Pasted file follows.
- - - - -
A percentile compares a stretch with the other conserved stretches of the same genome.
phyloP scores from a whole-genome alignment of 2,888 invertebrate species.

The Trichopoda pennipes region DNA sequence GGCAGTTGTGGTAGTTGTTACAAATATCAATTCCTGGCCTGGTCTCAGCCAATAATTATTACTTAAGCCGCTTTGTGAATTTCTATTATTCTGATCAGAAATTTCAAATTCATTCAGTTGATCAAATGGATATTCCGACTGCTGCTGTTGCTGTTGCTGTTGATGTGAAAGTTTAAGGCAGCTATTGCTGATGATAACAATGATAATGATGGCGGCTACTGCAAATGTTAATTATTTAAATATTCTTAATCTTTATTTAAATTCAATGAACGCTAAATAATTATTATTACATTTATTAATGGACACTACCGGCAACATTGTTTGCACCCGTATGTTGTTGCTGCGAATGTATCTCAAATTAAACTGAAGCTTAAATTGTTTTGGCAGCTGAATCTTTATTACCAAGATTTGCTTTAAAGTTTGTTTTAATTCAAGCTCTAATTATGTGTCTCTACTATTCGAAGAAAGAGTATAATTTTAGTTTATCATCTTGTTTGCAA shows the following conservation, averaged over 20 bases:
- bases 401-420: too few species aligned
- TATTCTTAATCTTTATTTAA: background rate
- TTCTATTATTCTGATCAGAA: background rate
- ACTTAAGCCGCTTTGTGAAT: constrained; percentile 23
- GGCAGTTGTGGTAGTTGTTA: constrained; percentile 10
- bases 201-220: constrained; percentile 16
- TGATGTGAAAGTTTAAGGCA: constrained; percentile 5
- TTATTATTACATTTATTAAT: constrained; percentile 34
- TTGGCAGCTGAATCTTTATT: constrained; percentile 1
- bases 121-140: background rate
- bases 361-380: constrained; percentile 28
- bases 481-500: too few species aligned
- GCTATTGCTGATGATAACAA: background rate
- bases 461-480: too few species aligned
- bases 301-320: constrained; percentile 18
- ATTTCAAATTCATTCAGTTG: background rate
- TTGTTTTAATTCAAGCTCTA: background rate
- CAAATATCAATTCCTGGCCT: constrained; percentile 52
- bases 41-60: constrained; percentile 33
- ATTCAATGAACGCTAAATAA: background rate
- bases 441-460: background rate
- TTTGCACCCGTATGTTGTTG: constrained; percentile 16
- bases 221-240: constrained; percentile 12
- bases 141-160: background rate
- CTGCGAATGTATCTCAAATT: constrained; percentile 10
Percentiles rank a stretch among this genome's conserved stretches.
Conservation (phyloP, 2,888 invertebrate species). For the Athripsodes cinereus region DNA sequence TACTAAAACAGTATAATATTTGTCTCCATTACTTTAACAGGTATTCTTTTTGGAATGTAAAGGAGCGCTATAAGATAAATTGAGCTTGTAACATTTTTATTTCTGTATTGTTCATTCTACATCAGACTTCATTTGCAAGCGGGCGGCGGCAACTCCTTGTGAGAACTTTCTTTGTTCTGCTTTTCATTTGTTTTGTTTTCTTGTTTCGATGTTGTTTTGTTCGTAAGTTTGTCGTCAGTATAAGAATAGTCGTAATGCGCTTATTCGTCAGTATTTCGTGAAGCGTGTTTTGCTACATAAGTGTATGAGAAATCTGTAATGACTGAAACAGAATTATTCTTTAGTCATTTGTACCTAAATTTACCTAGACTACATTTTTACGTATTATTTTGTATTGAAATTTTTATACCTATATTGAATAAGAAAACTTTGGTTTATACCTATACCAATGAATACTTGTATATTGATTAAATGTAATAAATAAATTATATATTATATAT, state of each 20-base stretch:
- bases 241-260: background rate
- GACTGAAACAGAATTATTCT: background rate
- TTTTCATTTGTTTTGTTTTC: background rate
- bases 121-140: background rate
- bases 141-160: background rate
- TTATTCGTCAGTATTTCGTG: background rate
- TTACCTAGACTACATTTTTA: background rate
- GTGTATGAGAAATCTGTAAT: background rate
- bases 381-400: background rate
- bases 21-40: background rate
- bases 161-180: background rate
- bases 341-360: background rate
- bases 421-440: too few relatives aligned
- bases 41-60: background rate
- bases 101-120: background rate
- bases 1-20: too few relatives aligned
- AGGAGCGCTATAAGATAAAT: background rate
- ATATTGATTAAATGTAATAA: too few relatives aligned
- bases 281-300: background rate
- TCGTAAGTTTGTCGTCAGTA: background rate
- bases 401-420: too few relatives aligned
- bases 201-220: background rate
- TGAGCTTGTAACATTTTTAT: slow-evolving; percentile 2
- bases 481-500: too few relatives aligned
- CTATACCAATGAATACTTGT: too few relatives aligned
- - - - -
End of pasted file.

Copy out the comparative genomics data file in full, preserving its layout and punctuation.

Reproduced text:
A percentile compares a stretch with the other conserved stretches of the same genome.
phyloP scores from a whole-genome alignment of 2,888 invertebrate species.

The Trichopoda pennipes region DNA sequence GGCAGTTGTGGTAGTTGTTACAAATATCAATTCCTGGCCTGGTCTCAGCCAATAATTATTACTTAAGCCGCTTTGTGAATTTCTATTATTCTGATCAGAAATTTCAAATTCATTCAGTTGATCAAATGGATATTCCGACTGCTGCTGTTGCTGTTGCTGTTGATGTGAAAGTTTAAGGCAGCTATTGCTGATGATAACAATGATAATGATGGCGGCTACTGCAAATGTTAATTATTTAAATATTCTTAATCTTTATTTAAATTCAATGAACGCTAAATAATTATTATTACATTTATTAATGGACACTACCGGCAACATTGTTTGCACCCGTATGTTGTTGCTGCGAATGTATCTCAAATTAAACTGAAGCTTAAATTGTTTTGGCAGCTGAATCTTTATTACCAAGATTTGCTTTAAAGTTTGTTTTAATTCAAGCTCTAATTATGTGTCTCTACTATTCGAAGAAAGAGTATAATTTTAGTTTATCATCTTGTTTGCAA shows the following conservation, averaged over 20 bases:
- bases 401-420: too few species aligned
- TATTCTTAATCTTTATTTAA: background rate
- TTCTATTATTCTGATCAGAA: background rate
- ACTTAAGCCGCTTTGTGAAT: constrained; percentile 23
- GGCAGTTGTGGTAGTTGTTA: constrained; percentile 10
- bases 201-220: constrained; percentile 16
- TGATGTGAAAGTTTAAGGCA: constrained; percentile 5
- TTATTATTACATTTATTAAT: constrained; percentile 34
- TTGGCAGCTGAATCTTTATT: constrained; percentile 1
- bases 121-140: background rate
- bases 361-380: constrained; percentile 28
- bases 481-500: too few species aligned
- GCTATTGCTGATGATAACAA: background rate
- bases 461-480: too few species aligned
- bases 301-320: constrained; percentile 18
- ATTTCAAATTCATTCAGTTG: background rate
- TTGTTTTAATTCAAGCTCTA: background rate
- CAAATATCAATTCCTGGCCT: constrained; percentile 52
- bases 41-60: constrained; percentile 33
- ATTCAATGAACGCTAAATAA: background rate
- bases 441-460: background rate
- TTTGCACCCGTATGTTGTTG: constrained; percentile 16
- bases 221-240: constrained; percentile 12
- bases 141-160: background rate
- CTGCGAATGTATCTCAAATT: constrained; percentile 10
Percentiles rank a stretch among this genome's conserved stretches.
Conservation (phyloP, 2,888 invertebrate species). For the Athripsodes cinereus region DNA sequence TACTAAAACAGTATAATATTTGTCTCCATTACTTTAACAGGTATTCTTTTTGGAATGTAAAGGAGCGCTATAAGATAAATTGAGCTTGTAACATTTTTATTTCTGTATTGTTCATTCTACATCAGACTTCATTTGCAAGCGGGCGGCGGCAACTCCTTGTGAGAACTTTCTTTGTTCTGCTTTTCATTTGTTTTGTTTTCTTGTTTCGATGTTGTTTTGTTCGTAAGTTTGTCGTCAGTATAAGAATAGTCGTAATGCGCTTATTCGTCAGTATTTCGTGAAGCGTGTTTTGCTACATAAGTGTATGAGAAATCTGTAATGACTGAAACAGAATTATTCTTTAGTCATTTGTACCTAAATTTACCTAGACTACATTTTTACGTATTATTTTGTATTGAAATTTTTATACCTATATTGAATAAGAAAACTTTGGTTTATACCTATACCAATGAATACTTGTATATTGATTAAATGTAATAAATAAATTATATATTATATAT, state of each 20-base stretch:
- bases 241-260: background rate
- GACTGAAACAGAATTATTCT: background rate
- TTTTCATTTGTTTTGTTTTC: background rate
- bases 121-140: background rate
- bases 141-160: background rate
- TTATTCGTCAGTATTTCGTG: background rate
- TTACCTAGACTACATTTTTA: background rate
- GTGTATGAGAAATCTGTAAT: background rate
- bases 381-400: background rate
- bases 21-40: background rate
- bases 161-180: background rate
- bases 341-360: background rate
- bases 421-440: too few relatives aligned
- bases 41-60: background rate
- bases 101-120: background rate
- bases 1-20: too few relatives aligned
- AGGAGCGCTATAAGATAAAT: background rate
- ATATTGATTAAATGTAATAA: too few relatives aligned
- bases 281-300: background rate
- TCGTAAGTTTGTCGTCAGTA: background rate
- bases 401-420: too few relatives aligned
- bases 201-220: background rate
- TGAGCTTGTAACATTTTTAT: slow-evolving; percentile 2
- bases 481-500: too few relatives aligned
- CTATACCAATGAATACTTGT: too few relatives aligned